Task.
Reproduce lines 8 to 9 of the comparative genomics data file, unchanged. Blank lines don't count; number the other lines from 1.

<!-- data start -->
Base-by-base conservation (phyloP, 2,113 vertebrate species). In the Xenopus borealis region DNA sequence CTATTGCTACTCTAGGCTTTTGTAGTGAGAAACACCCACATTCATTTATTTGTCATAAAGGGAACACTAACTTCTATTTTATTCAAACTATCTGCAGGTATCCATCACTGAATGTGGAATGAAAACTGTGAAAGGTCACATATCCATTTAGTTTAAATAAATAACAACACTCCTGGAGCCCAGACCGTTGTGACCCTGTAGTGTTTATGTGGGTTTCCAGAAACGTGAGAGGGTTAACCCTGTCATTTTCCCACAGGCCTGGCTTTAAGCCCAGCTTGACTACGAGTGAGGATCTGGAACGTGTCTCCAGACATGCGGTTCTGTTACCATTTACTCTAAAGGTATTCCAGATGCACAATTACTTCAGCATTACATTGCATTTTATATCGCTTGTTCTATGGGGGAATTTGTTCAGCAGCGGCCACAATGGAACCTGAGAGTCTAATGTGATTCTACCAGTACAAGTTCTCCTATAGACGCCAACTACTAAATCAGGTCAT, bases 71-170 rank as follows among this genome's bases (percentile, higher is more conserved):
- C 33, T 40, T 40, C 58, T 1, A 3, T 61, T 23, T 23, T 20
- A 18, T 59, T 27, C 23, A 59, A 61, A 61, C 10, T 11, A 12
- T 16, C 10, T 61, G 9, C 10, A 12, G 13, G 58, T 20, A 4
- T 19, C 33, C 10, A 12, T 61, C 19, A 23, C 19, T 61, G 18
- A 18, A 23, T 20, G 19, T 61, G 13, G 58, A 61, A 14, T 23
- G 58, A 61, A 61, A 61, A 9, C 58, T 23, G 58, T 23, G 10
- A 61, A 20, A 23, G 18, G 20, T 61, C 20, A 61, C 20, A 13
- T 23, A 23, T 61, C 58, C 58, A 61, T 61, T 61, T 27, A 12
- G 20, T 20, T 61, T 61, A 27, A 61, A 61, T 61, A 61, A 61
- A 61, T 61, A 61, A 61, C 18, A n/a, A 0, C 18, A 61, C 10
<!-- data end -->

- A 61, A 20, A 23, G 18, G 20, T 61, C 20, A 61, C 20, A 13
- T 23, A 23, T 61, C 58, C 58, A 61, T 61, T 61, T 27, A 12